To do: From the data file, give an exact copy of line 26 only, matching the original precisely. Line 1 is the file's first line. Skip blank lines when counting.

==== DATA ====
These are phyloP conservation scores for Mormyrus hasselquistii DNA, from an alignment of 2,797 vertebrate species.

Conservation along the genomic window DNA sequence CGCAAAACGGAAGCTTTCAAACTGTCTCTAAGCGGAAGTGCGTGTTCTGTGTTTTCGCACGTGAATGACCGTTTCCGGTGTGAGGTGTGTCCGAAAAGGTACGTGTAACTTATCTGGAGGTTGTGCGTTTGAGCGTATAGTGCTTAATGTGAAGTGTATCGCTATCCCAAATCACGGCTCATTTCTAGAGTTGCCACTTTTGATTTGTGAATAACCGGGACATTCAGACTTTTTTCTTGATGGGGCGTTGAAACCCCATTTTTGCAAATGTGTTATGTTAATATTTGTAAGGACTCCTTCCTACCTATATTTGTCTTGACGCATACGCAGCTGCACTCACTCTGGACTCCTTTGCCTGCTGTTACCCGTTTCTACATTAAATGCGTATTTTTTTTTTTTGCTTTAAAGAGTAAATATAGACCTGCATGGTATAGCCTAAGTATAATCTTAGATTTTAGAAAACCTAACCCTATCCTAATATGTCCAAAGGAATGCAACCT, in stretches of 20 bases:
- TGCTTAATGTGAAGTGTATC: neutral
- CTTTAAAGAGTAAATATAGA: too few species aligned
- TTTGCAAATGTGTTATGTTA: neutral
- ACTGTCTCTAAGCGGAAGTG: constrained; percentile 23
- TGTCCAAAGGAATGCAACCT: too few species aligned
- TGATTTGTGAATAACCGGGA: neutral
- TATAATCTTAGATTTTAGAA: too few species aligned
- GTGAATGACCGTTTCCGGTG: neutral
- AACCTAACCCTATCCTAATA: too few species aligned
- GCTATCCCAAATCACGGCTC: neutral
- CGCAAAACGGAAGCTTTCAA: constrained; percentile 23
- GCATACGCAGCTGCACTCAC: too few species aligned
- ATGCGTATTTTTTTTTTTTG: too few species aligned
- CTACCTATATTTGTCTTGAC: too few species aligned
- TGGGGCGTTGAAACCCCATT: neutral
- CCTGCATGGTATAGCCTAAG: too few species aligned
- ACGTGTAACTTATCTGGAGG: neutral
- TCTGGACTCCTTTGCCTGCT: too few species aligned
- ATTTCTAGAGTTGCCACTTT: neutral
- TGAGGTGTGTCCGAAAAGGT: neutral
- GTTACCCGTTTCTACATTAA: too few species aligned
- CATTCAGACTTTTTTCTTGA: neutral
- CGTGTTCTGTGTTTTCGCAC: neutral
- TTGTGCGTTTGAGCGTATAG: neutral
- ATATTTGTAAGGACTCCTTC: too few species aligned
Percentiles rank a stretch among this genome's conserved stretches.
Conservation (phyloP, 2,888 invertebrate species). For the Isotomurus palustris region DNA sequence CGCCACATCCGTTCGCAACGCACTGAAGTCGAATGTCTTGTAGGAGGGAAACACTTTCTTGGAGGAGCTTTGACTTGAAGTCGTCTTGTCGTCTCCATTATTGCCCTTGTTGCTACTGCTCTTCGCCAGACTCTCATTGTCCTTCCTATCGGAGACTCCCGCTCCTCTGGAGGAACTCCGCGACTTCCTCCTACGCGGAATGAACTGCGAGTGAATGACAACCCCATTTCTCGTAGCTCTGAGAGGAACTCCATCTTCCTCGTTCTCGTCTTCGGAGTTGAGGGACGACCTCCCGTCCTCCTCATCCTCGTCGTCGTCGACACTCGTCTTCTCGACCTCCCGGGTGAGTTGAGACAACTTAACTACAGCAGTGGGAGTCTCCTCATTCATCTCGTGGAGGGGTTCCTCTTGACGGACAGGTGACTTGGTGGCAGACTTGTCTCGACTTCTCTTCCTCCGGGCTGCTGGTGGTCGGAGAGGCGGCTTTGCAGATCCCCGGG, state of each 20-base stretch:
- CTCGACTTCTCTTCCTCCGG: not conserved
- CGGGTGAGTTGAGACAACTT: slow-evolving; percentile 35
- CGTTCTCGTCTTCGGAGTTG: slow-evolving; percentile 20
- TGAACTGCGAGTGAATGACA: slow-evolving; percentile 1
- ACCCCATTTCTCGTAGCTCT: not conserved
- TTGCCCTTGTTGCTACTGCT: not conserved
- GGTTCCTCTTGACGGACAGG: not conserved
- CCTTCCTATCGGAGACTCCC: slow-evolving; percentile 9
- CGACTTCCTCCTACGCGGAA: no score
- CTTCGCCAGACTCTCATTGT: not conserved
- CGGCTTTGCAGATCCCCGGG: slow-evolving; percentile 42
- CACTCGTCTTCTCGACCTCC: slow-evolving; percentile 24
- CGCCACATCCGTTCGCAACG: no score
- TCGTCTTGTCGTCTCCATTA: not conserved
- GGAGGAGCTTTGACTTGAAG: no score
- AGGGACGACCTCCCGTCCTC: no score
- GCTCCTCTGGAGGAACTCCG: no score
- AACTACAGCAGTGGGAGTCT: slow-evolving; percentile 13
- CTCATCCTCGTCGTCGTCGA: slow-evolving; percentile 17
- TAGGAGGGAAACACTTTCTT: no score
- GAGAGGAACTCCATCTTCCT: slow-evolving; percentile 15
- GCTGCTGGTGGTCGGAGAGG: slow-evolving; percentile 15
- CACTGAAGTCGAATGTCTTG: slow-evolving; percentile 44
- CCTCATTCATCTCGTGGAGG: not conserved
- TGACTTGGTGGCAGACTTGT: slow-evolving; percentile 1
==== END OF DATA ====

- TTGTGCGTTTGAGCGTATAG: neutral